Writers are steadily admonished: Write what you know! Well, I don’t know about you, but I know a lot, and much of it, okay, most of it, would not go any further along the transom than the nearest circular file. After all, who wants to read that trash pickup in my neighborhood is Wednesday mornings? Or, what editor would buy a piece about replacing household light bulbs?
In the right hands, of course, these could be fascinating topics. Dave Barry could produce a column about attaching a paperclip, and John McPhee often wrote about rocks. But if you have not won a Pulitzer lately it is not likely an editor would be interested in your musings on the mundane.
So, given that writing about that which you are already well versed sounds logical – no travel, research, or interviews – how can you make it appealing to a reader, to an editor? Simple: Turn the writers’ adage on its head! By approaching your favorite topic from an entirely new perspective, that is, from the vantage point of Write what you do not know.
It’s how beat journalists maintain their interest in such specialties as the local school board, and the criminal court. They’re always looking for new angles, things they don’t already know – or, more specifically, things their readers are not likely to already know. It’s not easy to look at the common, the every day, with a fresh perspective. It takes practice and experience but once you catch on it’ll become second nature.
I recently sold editors on essays about stargazing (I’m a very amateur astronomer so almost everything is new and fascinating to me and, as it turns out, interesting to a lot of other people, too), bicycling (a cyclist for years, I wondered why automobile drivers tend to drive dangerously close to cyclists), autumn scenery (I thought the fall would be a perfect time to write about a hilltop look-out I’d known about for years).
What sells editors on stories is a fresh approach, written with enthusiasm and energy. And there are few better ways to bring that into your work than by writing about something brand new to you – something you didn’t already know, but in which you already have a keen interest and depth of knowledge so that you can bring a level of mastery to your subject.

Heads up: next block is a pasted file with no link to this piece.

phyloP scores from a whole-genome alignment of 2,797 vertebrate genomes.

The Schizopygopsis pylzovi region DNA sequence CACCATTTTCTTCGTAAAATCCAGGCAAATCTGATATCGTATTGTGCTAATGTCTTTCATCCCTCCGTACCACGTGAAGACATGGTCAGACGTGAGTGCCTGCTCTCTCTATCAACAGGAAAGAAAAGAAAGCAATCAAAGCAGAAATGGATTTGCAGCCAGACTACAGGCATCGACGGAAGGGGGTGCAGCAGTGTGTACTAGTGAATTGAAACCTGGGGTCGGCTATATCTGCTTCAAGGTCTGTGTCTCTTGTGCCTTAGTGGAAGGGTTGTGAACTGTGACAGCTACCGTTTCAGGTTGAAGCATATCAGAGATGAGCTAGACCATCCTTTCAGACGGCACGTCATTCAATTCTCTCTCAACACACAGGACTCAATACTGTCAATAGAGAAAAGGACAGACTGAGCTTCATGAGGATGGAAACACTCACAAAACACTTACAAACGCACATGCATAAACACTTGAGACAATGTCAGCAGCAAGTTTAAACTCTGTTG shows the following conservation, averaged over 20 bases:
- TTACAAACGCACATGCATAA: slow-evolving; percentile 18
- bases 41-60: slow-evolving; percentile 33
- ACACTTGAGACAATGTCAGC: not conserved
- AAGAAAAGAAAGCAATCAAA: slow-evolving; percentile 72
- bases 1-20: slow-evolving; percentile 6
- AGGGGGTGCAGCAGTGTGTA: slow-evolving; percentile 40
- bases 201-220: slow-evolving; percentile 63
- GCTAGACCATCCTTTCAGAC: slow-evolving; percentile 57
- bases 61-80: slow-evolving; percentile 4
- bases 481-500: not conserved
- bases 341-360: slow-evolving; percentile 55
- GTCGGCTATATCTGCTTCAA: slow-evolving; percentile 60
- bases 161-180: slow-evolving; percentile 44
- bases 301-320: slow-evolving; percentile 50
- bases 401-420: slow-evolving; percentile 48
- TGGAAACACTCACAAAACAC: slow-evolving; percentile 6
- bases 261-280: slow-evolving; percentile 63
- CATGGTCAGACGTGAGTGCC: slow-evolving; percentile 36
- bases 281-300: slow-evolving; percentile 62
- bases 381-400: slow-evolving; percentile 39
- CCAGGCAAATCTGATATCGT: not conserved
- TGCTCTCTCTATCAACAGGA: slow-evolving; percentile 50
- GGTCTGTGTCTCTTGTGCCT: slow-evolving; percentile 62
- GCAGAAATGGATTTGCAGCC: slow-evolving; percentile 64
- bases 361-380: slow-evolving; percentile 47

How will you know when you have the subject for such a write-what-you-now-know-more-about-than-you did piece? A good place to start is with your hobbies and your local community. When you hear about something new in your town, or learn a new technique or a new trend in your hobby and you say to yourself: “cool” – that is a sure signal that you have something worth writing about, something about which you’d enjoy writing. And that enthusiasm will show in your work.
For instance, did you just hear that the local hardware store owners are looking to sell their business after 40 years? Well, despite the fact that you have been shopping there for 15 years and know the owners well, the material is likely there to write an “end of an institution” piece that would captivate local readers. Have you noticed that more and more (minorities, women, men, children) are entering your (sport, hobby) than ever before? Quick, write about it before someone else does.
Despite what we’ve all been told, it’s not what you know that brings valuable exuberance to your writing and the critical fresh angle to an editor’s desk – it’s what you have only just discovered.
Damien Roohr has been a journalist, corporate marketing/communications director, and is now an independent consultant and freelance writer. His byline has recently appeared in The Boston Globe, The Hartford Courant, and Sky & Telescope Magazine.